The use of Islamic finance products in North Africa is set to increase and will play a key role in financing infrastructure projects, according to a new report.

Conventional foreign investors have reduced their exposure to the region due to continued political instability. This has left governments with a large current account deficits and a lack of financing sources.

Shariah-compliant products such as sukuk could be a way of filling this funding gap, says US-based ratings agency Standard & Poor’s.

There are only a limited number of Islamic finance providers in the region, representing between 1 per cent and 5 per cent of their respective country’s banking sector.

Awareness of the product is growing, says Standard & Poor’s credit analyst Mohamed Damak.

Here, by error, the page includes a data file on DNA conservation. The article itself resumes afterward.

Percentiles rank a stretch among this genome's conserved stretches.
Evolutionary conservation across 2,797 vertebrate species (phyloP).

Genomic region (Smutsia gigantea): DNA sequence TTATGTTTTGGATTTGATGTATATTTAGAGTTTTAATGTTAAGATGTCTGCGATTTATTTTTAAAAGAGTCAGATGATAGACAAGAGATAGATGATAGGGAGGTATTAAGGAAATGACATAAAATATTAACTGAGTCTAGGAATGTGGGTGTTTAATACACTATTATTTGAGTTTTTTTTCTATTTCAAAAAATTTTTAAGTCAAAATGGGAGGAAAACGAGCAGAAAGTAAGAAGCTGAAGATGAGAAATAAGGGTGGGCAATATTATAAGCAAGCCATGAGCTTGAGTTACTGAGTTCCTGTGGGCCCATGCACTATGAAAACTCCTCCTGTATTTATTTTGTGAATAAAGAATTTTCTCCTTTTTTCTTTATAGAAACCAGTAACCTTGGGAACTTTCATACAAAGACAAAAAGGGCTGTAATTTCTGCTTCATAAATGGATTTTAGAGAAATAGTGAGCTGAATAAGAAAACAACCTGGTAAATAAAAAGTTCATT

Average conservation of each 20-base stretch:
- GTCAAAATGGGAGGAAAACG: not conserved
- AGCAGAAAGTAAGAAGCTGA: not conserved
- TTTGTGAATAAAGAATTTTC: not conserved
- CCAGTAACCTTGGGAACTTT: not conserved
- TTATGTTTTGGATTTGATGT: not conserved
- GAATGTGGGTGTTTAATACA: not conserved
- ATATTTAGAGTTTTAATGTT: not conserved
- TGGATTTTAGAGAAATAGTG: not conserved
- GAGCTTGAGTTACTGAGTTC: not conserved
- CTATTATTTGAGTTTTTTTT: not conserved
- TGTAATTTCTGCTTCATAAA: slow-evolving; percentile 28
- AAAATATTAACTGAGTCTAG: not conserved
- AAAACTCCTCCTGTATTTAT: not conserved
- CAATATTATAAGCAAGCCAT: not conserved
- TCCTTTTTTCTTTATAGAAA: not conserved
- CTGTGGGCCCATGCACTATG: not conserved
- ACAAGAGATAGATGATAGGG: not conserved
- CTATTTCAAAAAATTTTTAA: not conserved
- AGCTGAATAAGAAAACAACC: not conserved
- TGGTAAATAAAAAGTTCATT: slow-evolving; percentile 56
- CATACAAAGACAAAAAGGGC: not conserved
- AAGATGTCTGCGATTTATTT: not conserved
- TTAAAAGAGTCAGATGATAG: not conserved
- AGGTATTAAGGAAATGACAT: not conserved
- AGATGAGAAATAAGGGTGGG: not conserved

“Sharia-compliant banking previously presented an attractiveness that was at best exotic for regulators and banks active in these markets. Now, the perception is changing,” he says.  

Some countries are already beginning to take steps to develop the Islamic finance market. Tunisia is planning to issue a $500m sukuk this year, while Egypt has introduced a regulatory framework to issue Islamic bonds at the end of 2013.

Morocco is also developing a legal framework from the establishment of Islamic banks.

S&P says that Islamic finance would be a good means of raising infrastructure and project finance as conventional banks are reluctant to, or lack the capacity, to provide long-term funding to infrastructure developments.

Raising sukuk could tap different types of investors and raise much-needed additional cash.